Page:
More threads by David Baxter PhD

David Baxter PhD

Late Founder
Our Great Depression
November 17, 2006

DEPRESSION is the leading cause of disability worldwide, according to the World Health Organization. It costs more in treatment and lost productivity than anything but heart disease. Suicide is the 11th most common cause of death in the United States, claiming 30,000 lives each year.

Despite medical advances in the last 20 years that have greatly improved our ability to help those who suffer from depression, we lack an effective system for administering care. Only a very small percentage of depressives who seek help receive appropriate treatment for their condition. Research often stalls short of being translated into useful medicine. Depressives continue to be stigmatized, which makes their lives even more difficult and lonely. Finally, many sufferers are left to spiral, unsupported, into despair because their insurance companies refuse to pay for treatment.

These problems are similar to those cancer patients once faced, and the best way to address them might be similar as well. We need a network of depression centers, much like the cancer centers established in the 1970s.

Through the National Cancer Institute, federal funds were dispersed to interdisciplinary centers like Memorial-Sloan Kettering in New York and M.D. Anderson in Houston. The idea was to make sure that 80 percent of the American population lived within 200 miles of such a center.

As this network of institutions took root, the quality of cancer treatment advanced dramatically. The centers brought researchers and clinicians under one roof, ensuring that basic science was applied to achieve medical results. Scientists communicated both within and between centers, so that everyone could make use of everyone else?s work to accelerate progress.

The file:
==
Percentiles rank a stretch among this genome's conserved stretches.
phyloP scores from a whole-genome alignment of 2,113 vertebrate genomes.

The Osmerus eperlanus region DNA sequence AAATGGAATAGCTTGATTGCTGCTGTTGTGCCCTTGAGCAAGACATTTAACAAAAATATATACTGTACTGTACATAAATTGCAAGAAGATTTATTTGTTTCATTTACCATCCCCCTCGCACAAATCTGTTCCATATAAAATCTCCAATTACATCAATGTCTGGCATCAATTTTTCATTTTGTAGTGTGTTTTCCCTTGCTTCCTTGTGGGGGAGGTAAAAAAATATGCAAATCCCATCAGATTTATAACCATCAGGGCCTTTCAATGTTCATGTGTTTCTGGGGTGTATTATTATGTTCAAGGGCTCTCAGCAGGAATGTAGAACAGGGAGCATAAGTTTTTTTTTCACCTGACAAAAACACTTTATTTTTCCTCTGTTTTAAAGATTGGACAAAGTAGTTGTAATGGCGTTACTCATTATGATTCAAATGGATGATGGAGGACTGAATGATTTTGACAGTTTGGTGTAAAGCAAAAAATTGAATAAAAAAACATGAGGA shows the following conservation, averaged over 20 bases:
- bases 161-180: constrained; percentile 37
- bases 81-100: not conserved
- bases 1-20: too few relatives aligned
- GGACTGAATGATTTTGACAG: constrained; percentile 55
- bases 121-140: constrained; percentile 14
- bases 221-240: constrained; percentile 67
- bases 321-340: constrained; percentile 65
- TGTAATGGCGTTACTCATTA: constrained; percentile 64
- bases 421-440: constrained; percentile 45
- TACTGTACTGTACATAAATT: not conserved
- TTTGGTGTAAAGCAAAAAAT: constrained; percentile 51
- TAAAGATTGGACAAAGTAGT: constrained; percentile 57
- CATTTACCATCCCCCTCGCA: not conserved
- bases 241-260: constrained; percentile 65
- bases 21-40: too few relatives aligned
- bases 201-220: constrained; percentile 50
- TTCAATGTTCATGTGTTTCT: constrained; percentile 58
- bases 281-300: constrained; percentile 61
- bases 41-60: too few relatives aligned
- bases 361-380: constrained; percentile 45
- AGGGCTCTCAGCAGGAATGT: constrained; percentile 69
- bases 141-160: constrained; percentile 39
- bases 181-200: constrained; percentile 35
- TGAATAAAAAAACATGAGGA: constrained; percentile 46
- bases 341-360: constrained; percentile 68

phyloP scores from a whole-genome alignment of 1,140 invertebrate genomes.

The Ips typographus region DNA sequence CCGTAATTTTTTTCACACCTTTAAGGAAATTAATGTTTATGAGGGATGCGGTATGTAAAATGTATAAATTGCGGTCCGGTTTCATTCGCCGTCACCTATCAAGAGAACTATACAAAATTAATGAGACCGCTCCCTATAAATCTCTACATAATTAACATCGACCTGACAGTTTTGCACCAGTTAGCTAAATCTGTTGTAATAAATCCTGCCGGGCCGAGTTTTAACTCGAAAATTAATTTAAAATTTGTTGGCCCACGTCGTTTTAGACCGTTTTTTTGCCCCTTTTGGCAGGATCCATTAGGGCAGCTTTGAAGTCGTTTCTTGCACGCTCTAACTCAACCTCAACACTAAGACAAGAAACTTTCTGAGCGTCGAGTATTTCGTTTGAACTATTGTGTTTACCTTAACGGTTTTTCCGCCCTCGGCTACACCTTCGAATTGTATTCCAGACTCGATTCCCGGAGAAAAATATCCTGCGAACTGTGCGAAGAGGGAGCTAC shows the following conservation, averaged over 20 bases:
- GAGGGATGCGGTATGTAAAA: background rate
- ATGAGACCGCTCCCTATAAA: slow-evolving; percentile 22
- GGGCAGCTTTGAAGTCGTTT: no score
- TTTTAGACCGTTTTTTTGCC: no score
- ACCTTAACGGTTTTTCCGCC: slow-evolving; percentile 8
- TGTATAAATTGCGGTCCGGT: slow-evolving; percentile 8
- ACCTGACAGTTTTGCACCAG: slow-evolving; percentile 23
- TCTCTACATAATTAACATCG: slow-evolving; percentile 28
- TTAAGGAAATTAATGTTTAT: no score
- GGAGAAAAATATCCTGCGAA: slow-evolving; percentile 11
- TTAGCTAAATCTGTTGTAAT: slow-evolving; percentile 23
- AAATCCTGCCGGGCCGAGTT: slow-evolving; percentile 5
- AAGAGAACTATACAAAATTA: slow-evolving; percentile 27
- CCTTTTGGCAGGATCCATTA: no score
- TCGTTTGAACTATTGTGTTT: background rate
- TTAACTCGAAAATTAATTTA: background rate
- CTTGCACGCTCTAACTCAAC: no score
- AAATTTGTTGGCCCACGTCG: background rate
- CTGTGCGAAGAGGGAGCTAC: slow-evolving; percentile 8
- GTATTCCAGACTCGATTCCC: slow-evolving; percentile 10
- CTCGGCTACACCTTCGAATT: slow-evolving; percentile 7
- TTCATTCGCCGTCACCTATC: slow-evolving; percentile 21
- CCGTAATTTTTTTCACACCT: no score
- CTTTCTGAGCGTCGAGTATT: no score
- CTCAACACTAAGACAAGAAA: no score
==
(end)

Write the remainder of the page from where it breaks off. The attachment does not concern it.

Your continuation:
Following this model, the National Institute of Mental Health should coordinate and subsidize a national network of depression centers, ideally based at research universities with good hospitals and departments devoted to the subject.

The University of Michigan, host to the country?s first national depression center, which opened its doors last month, has been a pioneer in this regard. More than 135 experts on depression and bipolar disorder will collaborate there, about half of them psychiatrists. The center has a large clinical treatment program and a genetic database that will house samples from tens of thousands of depressed and bipolar patients. It is sponsoring social and biological research and pressing for policy initiatives related to mental illness.

Among the thousands of depressed people I have met with, the majority have sought treatment but feel that they are not getting good care. Many of them have been prescribed antidepressants by family doctors who lack training in psychiatry and have conducted only cursory interviews before rendering their diagnoses. Antidepressants vary in their chemistry and effects; and human brains vary as much as human minds. To treat the most complicated organ in the body appropriately demands considerable expertise.